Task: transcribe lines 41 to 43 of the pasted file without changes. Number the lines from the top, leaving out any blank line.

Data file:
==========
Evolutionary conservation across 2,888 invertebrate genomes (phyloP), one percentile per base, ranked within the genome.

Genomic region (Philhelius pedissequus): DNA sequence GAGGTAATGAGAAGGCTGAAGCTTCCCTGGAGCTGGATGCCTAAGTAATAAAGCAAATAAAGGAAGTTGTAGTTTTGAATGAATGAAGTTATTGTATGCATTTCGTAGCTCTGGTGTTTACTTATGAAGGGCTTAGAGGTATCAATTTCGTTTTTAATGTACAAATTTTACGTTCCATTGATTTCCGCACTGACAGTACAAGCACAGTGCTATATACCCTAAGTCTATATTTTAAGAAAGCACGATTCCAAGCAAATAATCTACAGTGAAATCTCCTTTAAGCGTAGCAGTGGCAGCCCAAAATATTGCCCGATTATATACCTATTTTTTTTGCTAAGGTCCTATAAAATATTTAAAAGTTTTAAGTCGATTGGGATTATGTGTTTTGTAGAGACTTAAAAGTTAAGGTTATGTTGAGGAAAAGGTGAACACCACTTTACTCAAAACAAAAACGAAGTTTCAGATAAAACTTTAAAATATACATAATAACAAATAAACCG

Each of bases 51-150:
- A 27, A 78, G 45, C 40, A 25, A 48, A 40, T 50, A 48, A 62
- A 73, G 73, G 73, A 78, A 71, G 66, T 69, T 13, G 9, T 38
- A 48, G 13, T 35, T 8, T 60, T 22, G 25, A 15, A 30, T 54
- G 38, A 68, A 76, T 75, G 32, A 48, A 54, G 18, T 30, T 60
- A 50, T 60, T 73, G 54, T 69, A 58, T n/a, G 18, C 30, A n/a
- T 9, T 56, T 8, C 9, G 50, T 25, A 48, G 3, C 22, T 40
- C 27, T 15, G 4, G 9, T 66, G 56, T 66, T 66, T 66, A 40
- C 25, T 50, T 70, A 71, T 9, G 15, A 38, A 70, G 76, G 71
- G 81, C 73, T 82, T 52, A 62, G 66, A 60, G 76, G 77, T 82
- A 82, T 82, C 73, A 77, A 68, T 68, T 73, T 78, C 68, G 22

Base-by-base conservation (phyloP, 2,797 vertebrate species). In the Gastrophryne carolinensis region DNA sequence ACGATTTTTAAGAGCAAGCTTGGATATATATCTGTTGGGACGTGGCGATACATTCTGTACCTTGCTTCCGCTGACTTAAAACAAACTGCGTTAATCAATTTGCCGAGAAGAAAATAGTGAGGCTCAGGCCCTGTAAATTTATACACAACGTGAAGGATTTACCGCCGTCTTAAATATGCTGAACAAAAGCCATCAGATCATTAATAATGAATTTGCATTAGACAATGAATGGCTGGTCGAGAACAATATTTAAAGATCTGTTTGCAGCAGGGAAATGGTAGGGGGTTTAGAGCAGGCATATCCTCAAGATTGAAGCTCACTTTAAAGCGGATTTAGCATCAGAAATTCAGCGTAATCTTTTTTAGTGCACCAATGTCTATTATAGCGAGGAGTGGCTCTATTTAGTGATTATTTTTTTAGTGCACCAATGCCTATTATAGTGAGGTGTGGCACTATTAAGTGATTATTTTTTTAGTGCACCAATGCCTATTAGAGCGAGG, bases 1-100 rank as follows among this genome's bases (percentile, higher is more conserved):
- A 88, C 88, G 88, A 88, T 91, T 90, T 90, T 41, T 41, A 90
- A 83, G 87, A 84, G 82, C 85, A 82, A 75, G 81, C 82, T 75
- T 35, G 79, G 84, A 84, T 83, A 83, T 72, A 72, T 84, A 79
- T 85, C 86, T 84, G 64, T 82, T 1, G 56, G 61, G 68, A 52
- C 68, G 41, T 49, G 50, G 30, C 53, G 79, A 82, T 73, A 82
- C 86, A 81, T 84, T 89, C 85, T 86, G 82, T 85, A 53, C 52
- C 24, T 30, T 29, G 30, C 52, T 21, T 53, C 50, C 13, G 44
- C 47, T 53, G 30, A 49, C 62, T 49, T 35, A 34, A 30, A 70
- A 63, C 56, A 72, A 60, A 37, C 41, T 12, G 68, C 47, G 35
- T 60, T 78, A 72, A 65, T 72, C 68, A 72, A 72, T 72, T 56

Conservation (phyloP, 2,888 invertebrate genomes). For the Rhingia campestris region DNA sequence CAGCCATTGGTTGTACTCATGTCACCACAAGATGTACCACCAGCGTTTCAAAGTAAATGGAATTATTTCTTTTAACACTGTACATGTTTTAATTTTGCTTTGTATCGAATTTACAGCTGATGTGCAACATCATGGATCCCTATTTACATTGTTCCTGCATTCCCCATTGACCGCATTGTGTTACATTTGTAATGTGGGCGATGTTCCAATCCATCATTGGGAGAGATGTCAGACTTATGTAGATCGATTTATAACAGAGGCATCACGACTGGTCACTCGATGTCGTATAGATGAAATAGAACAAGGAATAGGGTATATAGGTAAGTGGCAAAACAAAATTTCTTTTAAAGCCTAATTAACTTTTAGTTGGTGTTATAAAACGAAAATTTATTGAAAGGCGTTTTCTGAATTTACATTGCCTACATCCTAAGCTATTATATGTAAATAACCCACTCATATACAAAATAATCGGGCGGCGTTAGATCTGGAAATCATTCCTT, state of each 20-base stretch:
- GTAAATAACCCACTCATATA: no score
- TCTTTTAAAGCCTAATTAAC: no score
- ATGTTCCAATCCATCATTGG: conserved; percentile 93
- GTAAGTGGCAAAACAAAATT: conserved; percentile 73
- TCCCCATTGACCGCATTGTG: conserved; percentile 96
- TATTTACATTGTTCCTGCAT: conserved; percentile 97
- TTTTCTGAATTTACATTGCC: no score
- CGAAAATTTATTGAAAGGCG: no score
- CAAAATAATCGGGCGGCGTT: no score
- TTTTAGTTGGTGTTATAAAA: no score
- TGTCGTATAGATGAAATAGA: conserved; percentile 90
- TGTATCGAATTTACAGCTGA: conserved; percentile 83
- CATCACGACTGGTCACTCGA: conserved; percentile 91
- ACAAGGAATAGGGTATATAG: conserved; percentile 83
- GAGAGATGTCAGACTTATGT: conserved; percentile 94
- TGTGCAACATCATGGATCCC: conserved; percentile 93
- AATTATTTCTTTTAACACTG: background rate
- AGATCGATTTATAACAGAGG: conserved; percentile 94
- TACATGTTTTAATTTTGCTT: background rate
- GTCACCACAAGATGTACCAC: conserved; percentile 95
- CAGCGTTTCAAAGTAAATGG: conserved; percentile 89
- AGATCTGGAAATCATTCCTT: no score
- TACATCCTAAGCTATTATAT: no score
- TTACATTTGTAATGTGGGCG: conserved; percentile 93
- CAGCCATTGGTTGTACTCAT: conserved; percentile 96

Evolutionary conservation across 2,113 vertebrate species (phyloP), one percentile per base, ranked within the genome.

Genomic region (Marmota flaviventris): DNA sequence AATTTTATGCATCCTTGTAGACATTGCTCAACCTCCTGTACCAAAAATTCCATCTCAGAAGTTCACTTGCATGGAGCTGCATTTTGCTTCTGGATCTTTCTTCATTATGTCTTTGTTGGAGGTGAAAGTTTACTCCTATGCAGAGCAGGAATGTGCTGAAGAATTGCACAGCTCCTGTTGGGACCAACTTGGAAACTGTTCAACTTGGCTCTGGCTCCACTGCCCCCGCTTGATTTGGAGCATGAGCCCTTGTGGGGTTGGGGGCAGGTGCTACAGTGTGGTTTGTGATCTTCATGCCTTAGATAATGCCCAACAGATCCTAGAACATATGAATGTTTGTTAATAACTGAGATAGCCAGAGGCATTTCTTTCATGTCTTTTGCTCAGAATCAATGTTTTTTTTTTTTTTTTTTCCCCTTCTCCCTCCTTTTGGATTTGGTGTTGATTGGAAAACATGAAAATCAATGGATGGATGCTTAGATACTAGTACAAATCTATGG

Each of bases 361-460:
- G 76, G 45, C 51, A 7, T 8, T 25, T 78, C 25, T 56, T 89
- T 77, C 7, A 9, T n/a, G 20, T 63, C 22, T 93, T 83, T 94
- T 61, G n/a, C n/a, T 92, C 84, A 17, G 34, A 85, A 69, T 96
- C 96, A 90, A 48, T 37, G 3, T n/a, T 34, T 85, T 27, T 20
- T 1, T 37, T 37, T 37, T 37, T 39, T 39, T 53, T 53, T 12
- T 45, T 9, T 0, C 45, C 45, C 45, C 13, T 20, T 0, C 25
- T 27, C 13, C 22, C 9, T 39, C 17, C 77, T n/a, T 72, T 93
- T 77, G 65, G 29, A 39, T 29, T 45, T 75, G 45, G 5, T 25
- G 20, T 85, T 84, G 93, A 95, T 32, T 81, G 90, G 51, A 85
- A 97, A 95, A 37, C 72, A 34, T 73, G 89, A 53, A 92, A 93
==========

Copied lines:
- TGTGCAACATCATGGATCCC: conserved; percentile 93
- AATTATTTCTTTTAACACTG: background rate
- AGATCGATTTATAACAGAGG: conserved; percentile 94